In Australia food and drink manufacturers have voluntarily agreed to government and industry recommendations (not compulsory) to varying degrees. For example, the Health Star Rating was launched in 2014. In 2019 the five year review estimated that 31% of eligible products displayed the Health Star Rating on packs. Industry groups, such as Australian Beverages, have also set targets for healthier products, such as the Sugar Reduction Pledge.

UK Example

If the Australian government was to introduce a sugar tax / legislation to reverse increasing obesity levels they could follow the UK lead.                

Initially the UK government introduced a sugar tax on soft drinks, the SSB tax in 2018. It is a two-tiered tax. Drinks containing more than 8g sugar per 100ml were taxed at £0.24 per litre, 5 – 8g taxed at £0.18 per litre. Research suggests the SSB tax contributed to remove 45 million kg of sugar from soft drinks consumed each year and the amount of sugar in SSBs decreased 43.7% four years after the tax was introduced (Obesity Evidence Hub).  

Today the UK is in the process of implementing legislation to limit the promotion of foods high in fat, sugar and salt (HFSS). The legislation includes banning retailers displaying HFSS products:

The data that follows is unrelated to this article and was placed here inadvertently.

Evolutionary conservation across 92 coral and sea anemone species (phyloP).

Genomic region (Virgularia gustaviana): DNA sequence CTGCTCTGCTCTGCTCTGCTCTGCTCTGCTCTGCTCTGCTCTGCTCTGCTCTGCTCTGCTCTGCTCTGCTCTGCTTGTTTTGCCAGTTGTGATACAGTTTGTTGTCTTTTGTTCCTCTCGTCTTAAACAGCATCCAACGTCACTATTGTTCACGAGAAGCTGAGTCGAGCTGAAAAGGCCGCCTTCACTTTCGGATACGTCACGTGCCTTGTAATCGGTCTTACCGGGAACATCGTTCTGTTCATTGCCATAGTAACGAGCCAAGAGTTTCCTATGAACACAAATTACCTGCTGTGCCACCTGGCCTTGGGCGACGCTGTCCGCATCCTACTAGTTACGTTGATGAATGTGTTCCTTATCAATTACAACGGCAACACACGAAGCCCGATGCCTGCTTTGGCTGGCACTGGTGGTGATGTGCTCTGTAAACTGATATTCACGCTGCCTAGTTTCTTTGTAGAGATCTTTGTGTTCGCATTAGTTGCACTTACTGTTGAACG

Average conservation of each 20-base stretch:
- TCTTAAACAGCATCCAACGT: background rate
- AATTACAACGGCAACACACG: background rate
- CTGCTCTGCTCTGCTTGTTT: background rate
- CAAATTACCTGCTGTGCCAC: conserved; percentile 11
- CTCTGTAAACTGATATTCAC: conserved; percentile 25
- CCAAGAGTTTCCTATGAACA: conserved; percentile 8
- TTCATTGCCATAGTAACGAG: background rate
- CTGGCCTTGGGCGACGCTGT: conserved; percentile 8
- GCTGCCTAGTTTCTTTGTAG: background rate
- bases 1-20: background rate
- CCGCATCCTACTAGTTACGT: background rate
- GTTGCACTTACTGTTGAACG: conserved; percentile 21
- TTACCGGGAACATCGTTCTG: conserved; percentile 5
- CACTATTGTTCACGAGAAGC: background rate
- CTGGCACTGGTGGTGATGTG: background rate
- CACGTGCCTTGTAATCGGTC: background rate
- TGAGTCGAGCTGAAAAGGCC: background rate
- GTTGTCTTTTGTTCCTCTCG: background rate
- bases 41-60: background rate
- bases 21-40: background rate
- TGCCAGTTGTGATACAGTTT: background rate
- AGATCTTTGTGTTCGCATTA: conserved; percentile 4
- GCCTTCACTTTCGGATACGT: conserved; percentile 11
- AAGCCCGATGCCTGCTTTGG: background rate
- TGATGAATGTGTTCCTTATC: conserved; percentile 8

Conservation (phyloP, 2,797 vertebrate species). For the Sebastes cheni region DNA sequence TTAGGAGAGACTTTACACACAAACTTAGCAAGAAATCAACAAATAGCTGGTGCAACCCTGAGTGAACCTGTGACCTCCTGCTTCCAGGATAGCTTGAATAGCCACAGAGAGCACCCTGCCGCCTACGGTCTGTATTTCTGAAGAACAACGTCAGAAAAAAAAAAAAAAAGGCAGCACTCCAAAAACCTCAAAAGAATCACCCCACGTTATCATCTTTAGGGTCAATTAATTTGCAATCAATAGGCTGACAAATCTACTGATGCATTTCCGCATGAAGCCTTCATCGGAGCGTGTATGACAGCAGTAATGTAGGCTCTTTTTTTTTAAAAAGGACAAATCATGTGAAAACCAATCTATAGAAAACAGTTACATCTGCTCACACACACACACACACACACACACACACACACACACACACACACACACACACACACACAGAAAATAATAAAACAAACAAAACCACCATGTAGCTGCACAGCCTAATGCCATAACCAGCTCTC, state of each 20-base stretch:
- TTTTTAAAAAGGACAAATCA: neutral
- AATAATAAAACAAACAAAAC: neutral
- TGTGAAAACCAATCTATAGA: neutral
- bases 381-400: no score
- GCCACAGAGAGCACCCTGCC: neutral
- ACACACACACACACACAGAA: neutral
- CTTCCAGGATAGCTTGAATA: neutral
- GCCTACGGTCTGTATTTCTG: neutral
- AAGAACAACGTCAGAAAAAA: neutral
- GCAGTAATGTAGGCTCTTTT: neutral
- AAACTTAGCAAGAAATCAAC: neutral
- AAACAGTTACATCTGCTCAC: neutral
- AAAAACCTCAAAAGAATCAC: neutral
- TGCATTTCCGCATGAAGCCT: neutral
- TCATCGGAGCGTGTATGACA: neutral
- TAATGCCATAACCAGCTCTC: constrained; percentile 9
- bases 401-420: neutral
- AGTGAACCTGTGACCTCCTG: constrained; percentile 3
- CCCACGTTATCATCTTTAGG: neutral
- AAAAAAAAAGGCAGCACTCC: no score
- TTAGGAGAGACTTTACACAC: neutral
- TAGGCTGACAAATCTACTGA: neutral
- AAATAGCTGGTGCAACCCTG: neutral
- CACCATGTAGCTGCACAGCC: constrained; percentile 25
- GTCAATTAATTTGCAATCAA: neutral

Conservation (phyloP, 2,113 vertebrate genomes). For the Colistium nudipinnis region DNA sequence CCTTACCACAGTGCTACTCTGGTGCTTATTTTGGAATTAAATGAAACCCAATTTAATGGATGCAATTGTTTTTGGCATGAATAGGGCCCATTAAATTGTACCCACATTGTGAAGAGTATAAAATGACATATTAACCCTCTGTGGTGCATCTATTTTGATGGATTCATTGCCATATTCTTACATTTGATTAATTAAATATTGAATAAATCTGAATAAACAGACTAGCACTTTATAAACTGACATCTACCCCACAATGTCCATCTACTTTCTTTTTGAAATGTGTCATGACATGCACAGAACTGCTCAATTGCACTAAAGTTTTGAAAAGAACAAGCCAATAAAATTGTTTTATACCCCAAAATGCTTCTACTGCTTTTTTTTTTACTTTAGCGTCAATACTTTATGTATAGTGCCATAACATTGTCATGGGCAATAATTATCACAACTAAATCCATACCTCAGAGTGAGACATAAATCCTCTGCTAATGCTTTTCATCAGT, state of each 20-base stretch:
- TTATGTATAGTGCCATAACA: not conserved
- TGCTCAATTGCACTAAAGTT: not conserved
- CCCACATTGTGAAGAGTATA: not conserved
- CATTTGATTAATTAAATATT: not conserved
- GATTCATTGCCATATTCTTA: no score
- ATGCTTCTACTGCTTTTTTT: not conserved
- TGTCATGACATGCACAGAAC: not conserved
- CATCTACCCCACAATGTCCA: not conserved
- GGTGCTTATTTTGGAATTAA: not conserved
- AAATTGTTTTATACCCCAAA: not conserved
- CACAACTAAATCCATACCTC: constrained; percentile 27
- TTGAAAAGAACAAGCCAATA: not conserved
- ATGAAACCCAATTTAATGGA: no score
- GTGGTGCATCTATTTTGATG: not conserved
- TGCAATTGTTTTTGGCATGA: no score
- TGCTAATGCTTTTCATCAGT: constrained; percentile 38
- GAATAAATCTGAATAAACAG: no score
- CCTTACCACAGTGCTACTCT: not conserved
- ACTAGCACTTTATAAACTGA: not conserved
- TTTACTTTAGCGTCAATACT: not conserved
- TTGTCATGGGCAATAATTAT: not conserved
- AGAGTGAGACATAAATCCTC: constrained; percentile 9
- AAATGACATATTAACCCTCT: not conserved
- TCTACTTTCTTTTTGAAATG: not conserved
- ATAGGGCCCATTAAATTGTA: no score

within 2 metres of checkouts, including queueing areas and self-serve

near store entrance, end of aisle or in display bins

volume / multibuy promotions such as 2 for $X

Partly due to COVID and increasing costs of doing business the UK government has delayed implementation of this legislation.

Why would the Australian government introduce a sugar tax now?

The following chart highlights that the Australian government recently dramatically increased its net debt. Ironically, this was mainly due to the current health pandemic, COVID.

Australian government net debt

Source: Budget strategy and outlook: budget paper no. 1: 2021–22, Statement 11, p. 365 and 367.

According to AIHW (Australian Institute of Health and Welfare) health spending has been approx. 25% of tax revenue from 2012/13 to 2018. APH (Parliament of Australia) budget analysis highlights health spending in second in dollar terms, after social security and welfare. The National Preventative Health Strategy 2021-2030 reports that $6 billion in health costs could be saved by taking action on tobacco, alcohol and unhealthy foods. (Note unhealthy foods are now grouped with tobacco and alcohol).